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Environmental Engineering Research 2001;6(3): 139-146.
Zubair Ahmed1, Volodymir Ivanov2, Seung-Hoon Hyun1, Kwang-Myeung Cho3, and In S. Kim1
1Department of Environmental Science and Engineering, Kwangju Institute of Science and Technology, Kwangju 500-712, Korea
2Division of Environmental and Water Resources Engineering, School of Civil & Structural Engineering, Nanyang Technological University, Singapore
3Division of Environmental and Geo-system Engineering, Inha University, Inchon 402-751, Korea
Corresponding Author: In S. Kim ,Tel: +82-62-970-2436, Fax: +82-62-970-2434, Email: iskim@kjist.ac.kr
Received: April 15, 2001;  Accepted: July 15, 2001.
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Iron was used to reduce the inhibition caused by long-chain fatty acids to bacteria involved in anaerobic digestion. Degradation of stearic acid, one of model compound of LCFA, was improved in the presence of divalent iron. The methane production rate was higher in the presence of iron (0.21 mL/L-hr) as compared to control (0.17 mL/L-hr) where iron was absent. Methane yield was 0.1 L/g COD in experiment and 0.08 L/g COD in control. Iron-containing clay was applied for degradation of vegetable oil. The methane production was increased 1.5 times as compared to control receiving no clay. Methane yield was 0.09 and 0.06 L/g COD in experiment and control respectively. COD removal efficiency was 98, 80 and 77% when iron dosage was in ratio of 20, 40, and 80 mg COD/mg Fe. respectively. Acetic and propionic acid were accumulated in reactors when iron was not present or when COD/Fe ratio was higher than 20, inhibiting the meihanogenic process. However, no accumulation of acetic and propionic acid observed when the ratio of COD/Fe was 20. Optimum COD I V ratio was found 20. Presence of iron (II) significantly improved the anaerobic digestion of fat. Iron (II) can be produced in the treatment system from iron (III) hydroxide and iron-containing minerals.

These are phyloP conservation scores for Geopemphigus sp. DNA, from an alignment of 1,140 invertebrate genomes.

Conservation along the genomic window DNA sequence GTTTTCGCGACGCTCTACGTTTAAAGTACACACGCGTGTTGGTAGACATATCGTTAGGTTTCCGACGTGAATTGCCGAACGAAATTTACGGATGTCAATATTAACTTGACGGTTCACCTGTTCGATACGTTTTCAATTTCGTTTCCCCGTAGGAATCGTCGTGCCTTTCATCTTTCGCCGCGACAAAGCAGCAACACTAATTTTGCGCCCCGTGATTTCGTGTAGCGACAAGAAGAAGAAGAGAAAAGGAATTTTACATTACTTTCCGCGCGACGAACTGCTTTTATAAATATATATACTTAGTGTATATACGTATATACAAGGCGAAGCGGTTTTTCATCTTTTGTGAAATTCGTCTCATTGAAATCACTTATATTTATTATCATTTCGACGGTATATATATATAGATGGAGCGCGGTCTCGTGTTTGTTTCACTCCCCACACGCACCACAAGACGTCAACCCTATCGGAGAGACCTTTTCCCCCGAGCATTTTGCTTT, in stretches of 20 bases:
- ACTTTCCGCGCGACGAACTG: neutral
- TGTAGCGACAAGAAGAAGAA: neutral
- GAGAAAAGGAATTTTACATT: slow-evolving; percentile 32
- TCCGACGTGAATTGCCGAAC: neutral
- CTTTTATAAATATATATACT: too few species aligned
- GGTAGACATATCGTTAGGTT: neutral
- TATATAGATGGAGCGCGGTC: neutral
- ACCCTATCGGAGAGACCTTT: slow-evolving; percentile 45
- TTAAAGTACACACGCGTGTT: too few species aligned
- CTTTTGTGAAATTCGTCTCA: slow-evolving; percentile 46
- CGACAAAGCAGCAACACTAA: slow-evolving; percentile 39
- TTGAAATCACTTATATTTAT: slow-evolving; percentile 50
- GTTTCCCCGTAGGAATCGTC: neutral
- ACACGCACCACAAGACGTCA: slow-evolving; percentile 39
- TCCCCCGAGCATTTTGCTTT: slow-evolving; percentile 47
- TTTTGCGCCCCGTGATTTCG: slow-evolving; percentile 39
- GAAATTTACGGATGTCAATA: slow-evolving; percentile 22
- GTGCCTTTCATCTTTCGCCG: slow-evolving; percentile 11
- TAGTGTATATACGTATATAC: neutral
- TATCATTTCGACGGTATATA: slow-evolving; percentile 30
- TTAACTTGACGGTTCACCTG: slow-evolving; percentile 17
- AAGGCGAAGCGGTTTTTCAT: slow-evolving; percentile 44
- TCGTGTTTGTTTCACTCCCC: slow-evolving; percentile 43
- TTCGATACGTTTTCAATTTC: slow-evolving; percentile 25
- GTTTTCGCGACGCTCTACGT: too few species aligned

Keywords: anaerobic digestion | fat-containing wastewater | iron (II) | long-chain fatty acids | stearic acid
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